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Andrew Savage (original Bayon, Angkor after 1st swap, Ta Keo after 2nd swap)

Following Episode 7 (the merge): On one hand, Savage was brilliant in identifying Ciera as the greatest threat in the game. On the other hand, he was rather cowardly in hiding behind Tasha's lies. I was glad that Ciera cast a vote his way, if only to signal to the tribe that he is aligned with Tasha more than anyone else. Savage will need to begin scrambling, as the numbers are dwindling, and he is one of the perceived greatest threats for both his physicality and leadership skills. His greatest success in the game will depend upon his ability to maintain his false front with Joe, Keith, Jeremy, Fishbach, and Kimmi. Even then, if he plays a role in their elimination, which is considering the current numbers, I do not see how he can make a case to them as jurors, since he did lie to them and have the opportunity to come clean at an earlier time.

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Following Episode 8: Savage should not blame the bad luck of a hidden immunity idol for his elimination. He was done in by the same sort of passivity that victimized one-time ally Woo two votes earlier. He was depicted relaxing on a hammock while discussing plans, while his confessionals revealed his willingness to agree with the majority rather than forge his own path. If he had taken Ciera's advice to think about his own game, he would still be alive. Certainly he could have been more proactive by orchestrating another split vote among his alliance to protect against the idol the same way they had done it toward Kass and Ciera. His and Joe's reaction to target Stephen Fishbach simply for plotting against Joe demonstrated a lack of wisdom and a bit of childishness that went contrary to what the audience expected from him. It was nice to see Jeremy step in and lend some wisdom about preventing a minority alliance from lingering and causing trouble later in the game (not to mention that protecting Fishbach protected him down the road). However, for him to simply agree with targeting Kelley Wentworth without considering short-term and long-term ramifications (which Wentworth hinted at during tribal council when mentioning how she cannot speak openly about discussions she shared since she might be back at camp living with those people) was a clear-cut justification for his elimination. Ciera's cautionary words during this previous council and the previous one proved true this time and probably will prove true again soon.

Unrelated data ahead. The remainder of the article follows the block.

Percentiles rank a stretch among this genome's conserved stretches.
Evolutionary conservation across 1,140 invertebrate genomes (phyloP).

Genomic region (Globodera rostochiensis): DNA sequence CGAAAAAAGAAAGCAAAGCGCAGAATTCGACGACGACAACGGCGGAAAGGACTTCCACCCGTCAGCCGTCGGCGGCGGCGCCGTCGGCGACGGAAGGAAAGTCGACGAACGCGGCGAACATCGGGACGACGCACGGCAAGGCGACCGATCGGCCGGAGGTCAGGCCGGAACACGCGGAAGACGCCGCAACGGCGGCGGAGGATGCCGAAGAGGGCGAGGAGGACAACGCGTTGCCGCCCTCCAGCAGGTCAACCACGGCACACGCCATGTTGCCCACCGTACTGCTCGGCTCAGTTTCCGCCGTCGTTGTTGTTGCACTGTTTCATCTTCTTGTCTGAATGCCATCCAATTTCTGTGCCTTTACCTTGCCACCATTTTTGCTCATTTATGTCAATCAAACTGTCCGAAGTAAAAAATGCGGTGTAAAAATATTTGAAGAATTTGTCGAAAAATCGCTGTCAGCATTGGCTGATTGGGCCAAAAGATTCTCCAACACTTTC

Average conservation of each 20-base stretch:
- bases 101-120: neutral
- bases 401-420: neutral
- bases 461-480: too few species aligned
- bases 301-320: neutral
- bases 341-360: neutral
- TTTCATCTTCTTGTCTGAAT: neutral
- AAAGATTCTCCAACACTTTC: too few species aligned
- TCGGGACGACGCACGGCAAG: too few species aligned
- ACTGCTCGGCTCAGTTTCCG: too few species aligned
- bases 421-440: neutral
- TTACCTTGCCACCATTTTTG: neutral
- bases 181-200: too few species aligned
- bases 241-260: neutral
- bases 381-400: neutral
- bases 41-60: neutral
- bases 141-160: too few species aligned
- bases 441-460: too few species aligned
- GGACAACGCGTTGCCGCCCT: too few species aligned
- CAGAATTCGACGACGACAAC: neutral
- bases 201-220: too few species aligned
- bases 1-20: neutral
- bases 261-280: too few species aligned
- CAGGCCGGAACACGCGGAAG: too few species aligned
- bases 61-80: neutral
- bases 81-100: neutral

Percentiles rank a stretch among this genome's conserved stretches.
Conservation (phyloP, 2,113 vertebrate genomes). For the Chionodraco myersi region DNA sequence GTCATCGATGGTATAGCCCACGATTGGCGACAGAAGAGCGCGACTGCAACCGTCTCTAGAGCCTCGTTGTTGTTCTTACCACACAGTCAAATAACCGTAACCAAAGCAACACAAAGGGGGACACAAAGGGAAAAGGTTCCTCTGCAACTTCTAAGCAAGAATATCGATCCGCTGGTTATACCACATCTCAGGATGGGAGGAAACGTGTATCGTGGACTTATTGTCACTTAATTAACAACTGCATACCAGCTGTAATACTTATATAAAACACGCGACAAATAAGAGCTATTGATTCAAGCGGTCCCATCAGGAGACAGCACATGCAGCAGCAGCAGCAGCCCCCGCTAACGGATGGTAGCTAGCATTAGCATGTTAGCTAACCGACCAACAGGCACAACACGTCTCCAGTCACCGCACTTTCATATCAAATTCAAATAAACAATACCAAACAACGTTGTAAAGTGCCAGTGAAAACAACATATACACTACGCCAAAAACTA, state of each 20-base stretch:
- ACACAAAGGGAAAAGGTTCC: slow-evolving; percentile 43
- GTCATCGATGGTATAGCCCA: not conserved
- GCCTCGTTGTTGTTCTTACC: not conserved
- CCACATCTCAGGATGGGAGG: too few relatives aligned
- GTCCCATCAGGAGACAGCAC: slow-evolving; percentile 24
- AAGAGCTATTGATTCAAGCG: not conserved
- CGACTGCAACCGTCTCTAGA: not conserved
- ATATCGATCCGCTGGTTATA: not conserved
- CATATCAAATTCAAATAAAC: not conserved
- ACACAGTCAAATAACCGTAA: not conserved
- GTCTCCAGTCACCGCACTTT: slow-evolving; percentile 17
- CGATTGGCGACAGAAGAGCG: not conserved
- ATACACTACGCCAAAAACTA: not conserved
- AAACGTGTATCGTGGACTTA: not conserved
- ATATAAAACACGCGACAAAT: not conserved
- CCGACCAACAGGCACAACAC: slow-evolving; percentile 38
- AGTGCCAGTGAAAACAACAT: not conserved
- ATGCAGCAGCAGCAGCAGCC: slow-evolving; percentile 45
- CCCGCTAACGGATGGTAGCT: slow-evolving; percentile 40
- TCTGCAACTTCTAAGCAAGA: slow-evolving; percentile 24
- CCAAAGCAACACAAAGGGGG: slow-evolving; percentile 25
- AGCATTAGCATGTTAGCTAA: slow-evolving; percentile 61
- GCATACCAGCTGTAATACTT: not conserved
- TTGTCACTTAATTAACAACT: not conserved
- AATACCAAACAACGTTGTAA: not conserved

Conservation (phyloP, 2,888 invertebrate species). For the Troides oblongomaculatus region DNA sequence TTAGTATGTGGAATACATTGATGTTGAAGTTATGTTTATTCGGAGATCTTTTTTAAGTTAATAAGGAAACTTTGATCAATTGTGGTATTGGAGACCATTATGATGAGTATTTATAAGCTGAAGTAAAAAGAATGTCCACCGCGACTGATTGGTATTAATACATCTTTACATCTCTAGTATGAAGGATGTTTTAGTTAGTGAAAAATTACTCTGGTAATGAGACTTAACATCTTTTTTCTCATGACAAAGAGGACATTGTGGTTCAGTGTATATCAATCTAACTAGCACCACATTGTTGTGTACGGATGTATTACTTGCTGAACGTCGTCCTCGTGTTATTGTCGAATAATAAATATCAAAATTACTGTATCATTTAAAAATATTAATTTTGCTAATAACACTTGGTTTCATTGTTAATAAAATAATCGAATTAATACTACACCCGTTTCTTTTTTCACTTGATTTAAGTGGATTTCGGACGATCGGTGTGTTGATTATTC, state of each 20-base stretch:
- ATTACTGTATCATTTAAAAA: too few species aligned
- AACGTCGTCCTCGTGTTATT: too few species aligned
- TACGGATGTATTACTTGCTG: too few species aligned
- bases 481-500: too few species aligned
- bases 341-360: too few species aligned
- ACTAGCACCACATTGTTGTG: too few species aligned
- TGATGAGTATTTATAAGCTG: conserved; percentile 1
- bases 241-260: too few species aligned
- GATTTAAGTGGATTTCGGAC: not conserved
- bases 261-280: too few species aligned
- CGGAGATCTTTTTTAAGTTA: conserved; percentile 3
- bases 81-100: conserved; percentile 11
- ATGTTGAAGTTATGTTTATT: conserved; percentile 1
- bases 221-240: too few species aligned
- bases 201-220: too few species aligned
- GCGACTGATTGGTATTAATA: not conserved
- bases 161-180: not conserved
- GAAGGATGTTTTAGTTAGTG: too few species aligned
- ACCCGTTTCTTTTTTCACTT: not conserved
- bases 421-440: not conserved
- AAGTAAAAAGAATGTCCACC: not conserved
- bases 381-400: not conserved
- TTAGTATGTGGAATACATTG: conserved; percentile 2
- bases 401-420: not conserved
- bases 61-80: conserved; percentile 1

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  • 1 month later...

Following Season Finale: Andrew described Jeremy's behavior during Kimmi's elimination as arrogant, and he described Spencer's behavior during Kelley Wentworth's elimination the same (which Kimmi later described as bullying). All of these descriptions were a little unfair. Jeremy was genuinely surprised and disappointed that Kimmi turned against him, trusting her even when his other allies Spencer and Tasha did not. In fact, if Kimmi were in the final four with the eventual final three, Jeremy might have eliminated Spencer before her. Spencer's speech in the previous tribal council about how he would do everything possible as a jury member to make Kelley the winner over Jeremy if Jeremy took Kelley to the end instead of him was a very persuasive speech and shows the dynamics of the voting mentality of all jurors and potential jurors. While he could have been a little more reserved and soft-spoken in his presentation, he was by no means arrogant, as it was merely the strategist in him coming out, as all the finalists and potential finalists had frequently presented themselves to be. Despite what Andrew said about his vote being up for grabs, he was probably heavily in favor of Jeremy going into that tribal council, and he appeared to point at Jeremy as a sign to his fellow jurors as he was returning to his seat.

- http://t.co/U8dgCfNiOj